Worthwhile Canadian initiative
This is the chart [it's a lot like this one from Corrente in 2009] that I think ought to dominate the conversation about public-sector health care spending in the United States, and yet it is curiously [BWA-HA-HA-HA-HA-HA!!!!] ignored. The data show government health care spending per capita in the United States and Canada. The United States spends more. And that's not more per person who gets government health insurance, it's more per resident. And yet Canada covers all its citizens, and we don't. That should be considered shocking stuff, and yet [BWA-HA-HA-HA-HA-HA!!!!] I rarely hear it mentioned.
Even odder [BWA-HA-HA-HA-HA-HA!!!!] is that the most recent time I heard it mentioned was Valerie Ramey talking at the American Economics Association conference in San Diego and her conclusion was that this showed U.S. health care needs free-market reforms. The more straightforward interpretation, I would think, is that the U.S. needs to make its system more like Canada's. It's important to note that the example here is Canada. Not some radically different society. Not some far-off distant land. And the gap is actually growing.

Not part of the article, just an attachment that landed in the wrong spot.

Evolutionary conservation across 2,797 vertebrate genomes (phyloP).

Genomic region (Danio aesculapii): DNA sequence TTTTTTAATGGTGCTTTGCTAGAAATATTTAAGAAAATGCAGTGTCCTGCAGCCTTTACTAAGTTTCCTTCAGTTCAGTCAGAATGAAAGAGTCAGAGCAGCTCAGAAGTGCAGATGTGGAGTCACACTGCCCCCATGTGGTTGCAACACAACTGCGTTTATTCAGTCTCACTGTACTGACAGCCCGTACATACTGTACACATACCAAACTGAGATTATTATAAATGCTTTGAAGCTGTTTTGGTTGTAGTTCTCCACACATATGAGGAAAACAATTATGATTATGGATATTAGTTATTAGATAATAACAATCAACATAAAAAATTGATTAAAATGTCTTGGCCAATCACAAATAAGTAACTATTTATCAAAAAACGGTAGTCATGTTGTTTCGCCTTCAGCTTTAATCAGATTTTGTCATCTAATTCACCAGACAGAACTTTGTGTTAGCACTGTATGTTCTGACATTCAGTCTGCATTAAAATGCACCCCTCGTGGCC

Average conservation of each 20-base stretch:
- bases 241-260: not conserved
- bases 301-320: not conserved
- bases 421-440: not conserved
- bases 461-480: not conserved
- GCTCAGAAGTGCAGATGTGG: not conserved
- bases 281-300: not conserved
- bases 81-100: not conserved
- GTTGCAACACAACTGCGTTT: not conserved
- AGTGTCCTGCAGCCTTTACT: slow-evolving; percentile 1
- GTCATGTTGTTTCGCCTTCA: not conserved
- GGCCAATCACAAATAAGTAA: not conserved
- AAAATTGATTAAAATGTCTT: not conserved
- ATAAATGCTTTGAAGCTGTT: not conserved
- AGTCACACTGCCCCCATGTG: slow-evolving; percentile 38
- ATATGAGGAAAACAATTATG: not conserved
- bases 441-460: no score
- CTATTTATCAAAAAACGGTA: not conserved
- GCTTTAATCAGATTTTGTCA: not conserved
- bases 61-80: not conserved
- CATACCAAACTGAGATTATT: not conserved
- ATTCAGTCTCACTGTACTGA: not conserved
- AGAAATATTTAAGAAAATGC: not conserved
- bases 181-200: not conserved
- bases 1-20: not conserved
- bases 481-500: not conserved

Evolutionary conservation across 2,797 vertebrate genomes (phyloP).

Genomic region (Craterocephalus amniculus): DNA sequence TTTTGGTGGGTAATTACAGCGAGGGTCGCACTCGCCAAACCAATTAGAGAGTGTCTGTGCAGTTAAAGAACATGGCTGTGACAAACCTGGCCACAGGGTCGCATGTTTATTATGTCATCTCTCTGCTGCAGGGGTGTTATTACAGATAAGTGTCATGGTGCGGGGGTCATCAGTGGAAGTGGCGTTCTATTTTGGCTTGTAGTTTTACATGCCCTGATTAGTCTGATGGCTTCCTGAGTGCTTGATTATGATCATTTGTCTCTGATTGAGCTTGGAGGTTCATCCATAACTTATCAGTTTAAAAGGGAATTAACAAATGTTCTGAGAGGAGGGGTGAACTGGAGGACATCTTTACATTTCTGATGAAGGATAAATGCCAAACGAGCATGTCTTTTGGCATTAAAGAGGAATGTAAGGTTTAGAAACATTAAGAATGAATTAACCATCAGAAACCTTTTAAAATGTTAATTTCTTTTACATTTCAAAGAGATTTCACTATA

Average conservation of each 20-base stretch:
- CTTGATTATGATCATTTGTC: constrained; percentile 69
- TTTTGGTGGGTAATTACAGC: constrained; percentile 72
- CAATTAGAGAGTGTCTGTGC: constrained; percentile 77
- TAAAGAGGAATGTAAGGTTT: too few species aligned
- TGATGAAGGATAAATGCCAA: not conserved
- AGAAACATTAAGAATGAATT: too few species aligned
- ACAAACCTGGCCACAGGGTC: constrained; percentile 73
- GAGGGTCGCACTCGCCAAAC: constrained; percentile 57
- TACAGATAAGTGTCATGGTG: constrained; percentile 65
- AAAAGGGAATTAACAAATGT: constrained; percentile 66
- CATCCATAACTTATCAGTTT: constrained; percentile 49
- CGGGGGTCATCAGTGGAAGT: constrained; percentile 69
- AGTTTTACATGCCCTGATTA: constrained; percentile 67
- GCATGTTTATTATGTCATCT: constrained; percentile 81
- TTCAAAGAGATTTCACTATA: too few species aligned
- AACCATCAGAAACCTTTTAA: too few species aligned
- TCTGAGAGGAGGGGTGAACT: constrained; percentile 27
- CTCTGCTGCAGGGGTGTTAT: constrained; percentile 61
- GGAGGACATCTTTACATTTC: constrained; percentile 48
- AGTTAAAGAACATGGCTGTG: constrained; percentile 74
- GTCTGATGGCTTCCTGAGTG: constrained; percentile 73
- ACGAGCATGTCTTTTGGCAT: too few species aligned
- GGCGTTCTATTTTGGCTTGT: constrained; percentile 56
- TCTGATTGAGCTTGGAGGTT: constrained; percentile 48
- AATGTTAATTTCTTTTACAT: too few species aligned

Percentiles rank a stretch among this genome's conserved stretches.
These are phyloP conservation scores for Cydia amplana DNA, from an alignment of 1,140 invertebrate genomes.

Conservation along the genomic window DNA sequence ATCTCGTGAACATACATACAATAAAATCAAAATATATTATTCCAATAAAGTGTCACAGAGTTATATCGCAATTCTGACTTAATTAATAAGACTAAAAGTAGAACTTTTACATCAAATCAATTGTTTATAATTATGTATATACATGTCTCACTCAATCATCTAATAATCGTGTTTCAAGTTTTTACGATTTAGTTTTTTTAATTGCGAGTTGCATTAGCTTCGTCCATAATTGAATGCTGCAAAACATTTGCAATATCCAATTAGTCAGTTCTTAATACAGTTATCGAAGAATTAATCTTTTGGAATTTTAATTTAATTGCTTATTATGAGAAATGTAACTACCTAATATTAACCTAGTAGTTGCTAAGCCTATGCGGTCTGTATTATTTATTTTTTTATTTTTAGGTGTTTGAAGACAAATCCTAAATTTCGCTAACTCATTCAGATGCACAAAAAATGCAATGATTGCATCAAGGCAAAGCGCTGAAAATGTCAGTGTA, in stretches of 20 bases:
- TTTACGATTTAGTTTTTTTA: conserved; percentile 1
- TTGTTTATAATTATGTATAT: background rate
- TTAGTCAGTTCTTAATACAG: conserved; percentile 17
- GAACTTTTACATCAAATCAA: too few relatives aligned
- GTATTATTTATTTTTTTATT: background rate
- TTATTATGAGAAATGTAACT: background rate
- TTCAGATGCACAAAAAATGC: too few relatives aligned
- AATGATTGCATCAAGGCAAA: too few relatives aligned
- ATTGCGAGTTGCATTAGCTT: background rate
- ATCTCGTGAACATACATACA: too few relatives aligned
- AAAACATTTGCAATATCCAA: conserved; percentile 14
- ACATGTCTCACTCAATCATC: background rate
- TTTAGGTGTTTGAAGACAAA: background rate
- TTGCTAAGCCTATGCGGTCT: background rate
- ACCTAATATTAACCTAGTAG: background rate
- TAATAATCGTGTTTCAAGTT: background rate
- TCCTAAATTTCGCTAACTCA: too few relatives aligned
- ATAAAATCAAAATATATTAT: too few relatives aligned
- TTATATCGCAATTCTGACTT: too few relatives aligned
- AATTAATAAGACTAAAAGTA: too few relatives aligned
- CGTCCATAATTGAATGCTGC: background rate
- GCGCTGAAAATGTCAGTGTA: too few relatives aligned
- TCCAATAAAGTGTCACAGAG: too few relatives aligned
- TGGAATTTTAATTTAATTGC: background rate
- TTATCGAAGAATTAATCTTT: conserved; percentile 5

.... Canada's public-sector health care system—conveniently called "Medicare"—is available to people of all ages, and thus has even more bulk purchasing power than its American analogue. That allows it to obtain services at a much lower price, which reduces spending.
... If we're going to have a national obsession around reducing government health care spending obligations, then it's insane to completely ignore the culturally similar neighboring country that spends less while covering more people.
It is indeed "insane." Unfortunately, the insanity implies that both legacy parties and everybody who is anybody in the Beltway, including Obama's enablers in the blogosphere, along with all the executives in health insurance industry, are insane. So there you are.